Page 23 - Foreign Service Journal - September 2013

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Rachel Schneller
, the 2008 Rivkin Award winner, spoke out
publicly about developing Post-Traumatic Stress Disorder
during her tour in Iraq. As her award citation noted, “Her
willingness to bring this issue out into the open has given
many other Iraq returnees the courage to seek help for their
own post-deployment stress-related issues. It has resulted
in the acknowledgement by senior management of the need
to invest greater personnel and budgetary resources to deal
with this growing problem. Despite personal sacrifice, Ms.
Schneller showed enormous courage in challenging the
system on an issue of life-and-death importance to career
diplomats and their families.”
Long before the Arab Spring, Foreign Service officers were
not just monitoring the democratization movement in the
Middle East, but reaching out to its members. As a political
officer in Tunis,
Douglas A. Silliman
received the Harriman
Award in 1988 for “extraordinary initiative and achievement
in reporting and analyzing historic changes in Tunisia’s
internal political scene.” His citation continued: “He demon-
strated intellectual courage in insisting on contacts with the
largely underground Islamic fundamentalist groups.”
Though the Harris Award for constructive dissent by
Foreign Service specialists is a relatively new program, it is
already making a real difference.
Andre de Nesnera
, a 32-year
Voice of America correspondent, bureau chief and news
director, received the award in 2002 for his efforts to defend
VOA’s charter and preserve the integrity of its news broad-
As his award citation explains, VOA correspondents
work under a congressional charter that requires them to
be “accurate, objective and comprehensive” in their news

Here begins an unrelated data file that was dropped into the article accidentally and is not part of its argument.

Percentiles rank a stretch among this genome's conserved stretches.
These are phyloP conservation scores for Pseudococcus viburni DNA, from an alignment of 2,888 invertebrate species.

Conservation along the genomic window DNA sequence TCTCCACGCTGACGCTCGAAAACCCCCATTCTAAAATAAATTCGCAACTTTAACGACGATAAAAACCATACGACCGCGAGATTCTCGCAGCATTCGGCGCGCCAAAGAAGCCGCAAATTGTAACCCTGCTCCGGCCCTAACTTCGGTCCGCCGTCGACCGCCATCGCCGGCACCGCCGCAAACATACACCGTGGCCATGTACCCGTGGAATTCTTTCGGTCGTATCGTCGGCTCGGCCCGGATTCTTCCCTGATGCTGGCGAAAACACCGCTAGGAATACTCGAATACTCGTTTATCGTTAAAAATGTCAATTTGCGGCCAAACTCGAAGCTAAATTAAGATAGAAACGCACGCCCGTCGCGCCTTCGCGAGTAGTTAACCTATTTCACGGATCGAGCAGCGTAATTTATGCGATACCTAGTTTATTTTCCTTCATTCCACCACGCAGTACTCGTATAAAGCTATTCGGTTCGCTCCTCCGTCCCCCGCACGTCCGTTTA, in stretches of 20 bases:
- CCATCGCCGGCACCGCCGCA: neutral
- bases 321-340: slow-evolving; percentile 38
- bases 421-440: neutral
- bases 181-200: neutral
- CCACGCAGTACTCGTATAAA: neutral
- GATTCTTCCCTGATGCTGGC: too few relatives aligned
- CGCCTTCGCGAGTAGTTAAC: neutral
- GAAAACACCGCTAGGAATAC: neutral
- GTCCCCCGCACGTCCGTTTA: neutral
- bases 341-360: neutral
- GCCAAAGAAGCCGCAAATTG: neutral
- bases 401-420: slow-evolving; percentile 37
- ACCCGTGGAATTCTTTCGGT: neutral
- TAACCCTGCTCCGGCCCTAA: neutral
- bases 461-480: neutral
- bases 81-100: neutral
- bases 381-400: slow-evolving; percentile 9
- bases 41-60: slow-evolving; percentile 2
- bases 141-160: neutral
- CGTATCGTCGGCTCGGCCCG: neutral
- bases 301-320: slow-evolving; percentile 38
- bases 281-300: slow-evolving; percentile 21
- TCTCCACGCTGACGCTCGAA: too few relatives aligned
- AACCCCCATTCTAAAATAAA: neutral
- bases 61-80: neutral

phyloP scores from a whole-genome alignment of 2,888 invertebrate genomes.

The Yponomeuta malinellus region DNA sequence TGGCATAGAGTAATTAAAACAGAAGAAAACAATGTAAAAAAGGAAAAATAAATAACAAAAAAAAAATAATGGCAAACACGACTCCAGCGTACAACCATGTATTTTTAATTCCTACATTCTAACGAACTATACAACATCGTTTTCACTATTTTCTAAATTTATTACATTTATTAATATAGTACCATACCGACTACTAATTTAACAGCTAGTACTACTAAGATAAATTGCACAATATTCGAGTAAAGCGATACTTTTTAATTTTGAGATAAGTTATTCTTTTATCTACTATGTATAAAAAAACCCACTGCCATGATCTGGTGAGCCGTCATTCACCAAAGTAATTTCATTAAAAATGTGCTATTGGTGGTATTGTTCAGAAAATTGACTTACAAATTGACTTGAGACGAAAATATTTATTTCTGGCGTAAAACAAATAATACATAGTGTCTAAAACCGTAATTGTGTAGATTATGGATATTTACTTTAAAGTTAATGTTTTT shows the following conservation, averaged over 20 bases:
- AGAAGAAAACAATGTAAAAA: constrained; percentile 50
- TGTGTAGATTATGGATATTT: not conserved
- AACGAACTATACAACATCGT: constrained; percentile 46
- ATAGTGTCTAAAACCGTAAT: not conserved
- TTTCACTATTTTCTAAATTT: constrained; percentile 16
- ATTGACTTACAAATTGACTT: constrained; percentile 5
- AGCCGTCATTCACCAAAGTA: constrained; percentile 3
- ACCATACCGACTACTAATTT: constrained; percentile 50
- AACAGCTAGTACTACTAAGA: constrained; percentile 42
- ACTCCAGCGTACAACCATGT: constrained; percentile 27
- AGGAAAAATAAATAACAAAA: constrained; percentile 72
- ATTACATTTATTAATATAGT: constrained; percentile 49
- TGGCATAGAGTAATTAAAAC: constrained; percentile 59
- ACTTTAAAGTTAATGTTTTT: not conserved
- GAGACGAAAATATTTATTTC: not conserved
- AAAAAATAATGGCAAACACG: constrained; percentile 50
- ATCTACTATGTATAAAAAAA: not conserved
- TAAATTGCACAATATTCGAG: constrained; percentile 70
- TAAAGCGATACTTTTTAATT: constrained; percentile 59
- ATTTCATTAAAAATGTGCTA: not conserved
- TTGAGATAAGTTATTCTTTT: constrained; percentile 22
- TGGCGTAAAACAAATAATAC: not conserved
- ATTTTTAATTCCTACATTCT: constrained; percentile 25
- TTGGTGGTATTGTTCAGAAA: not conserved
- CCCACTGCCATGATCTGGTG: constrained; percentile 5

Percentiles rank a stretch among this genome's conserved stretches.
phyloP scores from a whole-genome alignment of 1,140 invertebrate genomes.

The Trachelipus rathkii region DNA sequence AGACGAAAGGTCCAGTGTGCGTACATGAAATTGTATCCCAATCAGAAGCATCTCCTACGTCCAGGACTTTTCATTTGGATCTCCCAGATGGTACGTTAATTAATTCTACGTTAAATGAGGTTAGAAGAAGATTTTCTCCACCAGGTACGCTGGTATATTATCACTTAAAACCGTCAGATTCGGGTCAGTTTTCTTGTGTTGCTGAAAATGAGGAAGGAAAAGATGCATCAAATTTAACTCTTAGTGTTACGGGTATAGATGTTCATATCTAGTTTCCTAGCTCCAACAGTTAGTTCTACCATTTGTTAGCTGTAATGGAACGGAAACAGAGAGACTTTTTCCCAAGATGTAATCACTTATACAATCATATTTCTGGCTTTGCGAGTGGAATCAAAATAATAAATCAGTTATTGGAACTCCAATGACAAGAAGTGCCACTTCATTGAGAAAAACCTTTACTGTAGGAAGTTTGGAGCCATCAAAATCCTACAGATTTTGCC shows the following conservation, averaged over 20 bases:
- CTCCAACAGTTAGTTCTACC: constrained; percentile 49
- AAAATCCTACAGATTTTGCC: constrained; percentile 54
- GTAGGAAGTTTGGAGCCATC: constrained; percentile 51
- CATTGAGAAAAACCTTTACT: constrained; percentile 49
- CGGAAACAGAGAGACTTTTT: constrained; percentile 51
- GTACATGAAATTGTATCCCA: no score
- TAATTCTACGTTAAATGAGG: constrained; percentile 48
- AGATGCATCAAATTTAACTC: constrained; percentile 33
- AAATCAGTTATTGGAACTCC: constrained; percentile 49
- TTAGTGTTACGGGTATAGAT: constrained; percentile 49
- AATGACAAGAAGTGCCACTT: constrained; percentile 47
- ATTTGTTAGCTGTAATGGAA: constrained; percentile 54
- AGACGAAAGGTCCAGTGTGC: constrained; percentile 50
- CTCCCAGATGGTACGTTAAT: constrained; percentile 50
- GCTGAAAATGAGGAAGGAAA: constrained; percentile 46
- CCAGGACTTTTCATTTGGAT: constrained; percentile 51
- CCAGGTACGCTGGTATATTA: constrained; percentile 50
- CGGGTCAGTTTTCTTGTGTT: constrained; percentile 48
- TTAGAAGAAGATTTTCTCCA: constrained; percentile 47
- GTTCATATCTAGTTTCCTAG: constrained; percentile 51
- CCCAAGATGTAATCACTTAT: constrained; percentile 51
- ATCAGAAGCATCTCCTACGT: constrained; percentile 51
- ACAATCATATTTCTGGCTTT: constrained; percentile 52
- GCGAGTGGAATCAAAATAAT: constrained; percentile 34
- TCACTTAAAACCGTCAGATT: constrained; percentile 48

reporting. Even so, the Department of State and International
Broadcasting Bureau exerted intense pressure on VOA not
to broadcast a report that used excerpts from a post-9/11
interview with Taliban leader Mullah Mohammed Omar.
Despite the pressure, de Nesnera authorized the release of the
segment, which accurately quoted Omar as saying that Osama
bin Laden would not be surrendered and the Taliban was
preparing for war.
A Unique Professional Opportunity
As these examples show, dissenting offers a unique profes-
sional opportunity to draw attention to problems, contradic-
tions and unproductive policies. What kind of Foreign Service
will we have if employees say nothing when they see some-
thing that wastes money, endangers health and safety, or
damages the nation’s foreign relations?
With that in mind, each of us should put dissent alongside
our Service’s core values of duty, honor and country. The
question should not be, “Will I hurt my career if I dissent?”
Instead, it should be, “Why am I not expressing my disagree-
True, taking a contrary position can be uncomfortable in
an organization that values consensus and collegiality. It can
damage careers and friendships, and even divide families, by
forcing us to confront facts we would prefer to ignore.
So why dissent? Because as professionals, we have goals
beyond advancing our careers. We have a conscience, and
care about our country’s fortunes and about the fate of our
Service. We also have a duty to point out misguided policies—
be they in Iraq or elsewhere—and to propose a constructive
We are also the people on the ground with the training,
knowledge, judgment and experience to advise the president
and the Secretary of State. We owe it to our country to use
what we know and to give our honest views, even when they
may differ with current orthodoxy. For if not us, who?
When AFSA issues the call for nominations for the 2014
dissent awards this fall, please consider nominating a deserv-
ing colleague—or even yourself—for one of these unique
awards. You will do us all a great service by honoring the best
among us.
To be eligible for an AFSA award, the subject
of the dissent does not have to be related to
foreign policy. It can involve a management issue,
consular policy or personnel regulations.